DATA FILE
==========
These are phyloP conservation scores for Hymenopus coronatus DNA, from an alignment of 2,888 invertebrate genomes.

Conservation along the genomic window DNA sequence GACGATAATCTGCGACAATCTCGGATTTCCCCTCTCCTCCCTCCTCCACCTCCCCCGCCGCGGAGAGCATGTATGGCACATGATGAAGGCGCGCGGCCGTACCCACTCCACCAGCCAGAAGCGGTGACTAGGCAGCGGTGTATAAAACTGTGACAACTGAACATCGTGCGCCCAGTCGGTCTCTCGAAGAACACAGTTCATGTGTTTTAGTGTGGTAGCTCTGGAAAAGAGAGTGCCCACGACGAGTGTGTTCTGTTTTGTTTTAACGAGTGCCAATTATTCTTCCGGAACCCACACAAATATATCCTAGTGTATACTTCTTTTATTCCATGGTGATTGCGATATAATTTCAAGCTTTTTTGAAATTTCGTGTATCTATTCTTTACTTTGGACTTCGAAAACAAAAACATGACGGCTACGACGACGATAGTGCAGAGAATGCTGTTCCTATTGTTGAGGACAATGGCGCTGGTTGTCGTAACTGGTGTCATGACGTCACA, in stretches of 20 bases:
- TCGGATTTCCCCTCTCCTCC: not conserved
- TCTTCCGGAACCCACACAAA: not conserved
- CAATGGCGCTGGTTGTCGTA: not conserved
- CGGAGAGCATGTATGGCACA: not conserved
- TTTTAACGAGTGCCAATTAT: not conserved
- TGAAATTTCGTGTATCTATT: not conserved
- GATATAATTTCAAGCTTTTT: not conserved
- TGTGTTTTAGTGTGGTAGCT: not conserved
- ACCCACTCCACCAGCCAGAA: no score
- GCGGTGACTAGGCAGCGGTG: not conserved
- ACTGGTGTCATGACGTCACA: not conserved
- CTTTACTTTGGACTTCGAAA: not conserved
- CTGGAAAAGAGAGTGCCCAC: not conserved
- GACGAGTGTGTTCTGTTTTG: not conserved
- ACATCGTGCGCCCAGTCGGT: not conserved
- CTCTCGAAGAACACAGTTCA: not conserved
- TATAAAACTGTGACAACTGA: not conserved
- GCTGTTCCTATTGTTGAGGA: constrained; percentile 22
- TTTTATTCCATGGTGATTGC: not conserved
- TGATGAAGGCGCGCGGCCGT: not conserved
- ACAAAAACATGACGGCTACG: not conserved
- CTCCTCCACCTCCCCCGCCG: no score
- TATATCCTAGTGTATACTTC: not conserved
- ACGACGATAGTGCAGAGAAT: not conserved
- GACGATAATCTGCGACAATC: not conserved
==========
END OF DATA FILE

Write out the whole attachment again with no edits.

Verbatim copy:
These are phyloP conservation scores for Hymenopus coronatus DNA, from an alignment of 2,888 invertebrate genomes.

Conservation along the genomic window DNA sequence GACGATAATCTGCGACAATCTCGGATTTCCCCTCTCCTCCCTCCTCCACCTCCCCCGCCGCGGAGAGCATGTATGGCACATGATGAAGGCGCGCGGCCGTACCCACTCCACCAGCCAGAAGCGGTGACTAGGCAGCGGTGTATAAAACTGTGACAACTGAACATCGTGCGCCCAGTCGGTCTCTCGAAGAACACAGTTCATGTGTTTTAGTGTGGTAGCTCTGGAAAAGAGAGTGCCCACGACGAGTGTGTTCTGTTTTGTTTTAACGAGTGCCAATTATTCTTCCGGAACCCACACAAATATATCCTAGTGTATACTTCTTTTATTCCATGGTGATTGCGATATAATTTCAAGCTTTTTTGAAATTTCGTGTATCTATTCTTTACTTTGGACTTCGAAAACAAAAACATGACGGCTACGACGACGATAGTGCAGAGAATGCTGTTCCTATTGTTGAGGACAATGGCGCTGGTTGTCGTAACTGGTGTCATGACGTCACA, in stretches of 20 bases:
- TCGGATTTCCCCTCTCCTCC: not conserved
- TCTTCCGGAACCCACACAAA: not conserved
- CAATGGCGCTGGTTGTCGTA: not conserved
- CGGAGAGCATGTATGGCACA: not conserved
- TTTTAACGAGTGCCAATTAT: not conserved
- TGAAATTTCGTGTATCTATT: not conserved
- GATATAATTTCAAGCTTTTT: not conserved
- TGTGTTTTAGTGTGGTAGCT: not conserved
- ACCCACTCCACCAGCCAGAA: no score
- GCGGTGACTAGGCAGCGGTG: not conserved
- ACTGGTGTCATGACGTCACA: not conserved
- CTTTACTTTGGACTTCGAAA: not conserved
- CTGGAAAAGAGAGTGCCCAC: not conserved
- GACGAGTGTGTTCTGTTTTG: not conserved
- ACATCGTGCGCCCAGTCGGT: not conserved
- CTCTCGAAGAACACAGTTCA: not conserved
- TATAAAACTGTGACAACTGA: not conserved
- GCTGTTCCTATTGTTGAGGA: constrained; percentile 22
- TTTTATTCCATGGTGATTGC: not conserved
- TGATGAAGGCGCGCGGCCGT: not conserved
- ACAAAAACATGACGGCTACG: not conserved
- CTCCTCCACCTCCCCCGCCG: no score
- TATATCCTAGTGTATACTTC: not conserved
- ACGACGATAGTGCAGAGAAT: not conserved
- GACGATAATCTGCGACAATC: not conserved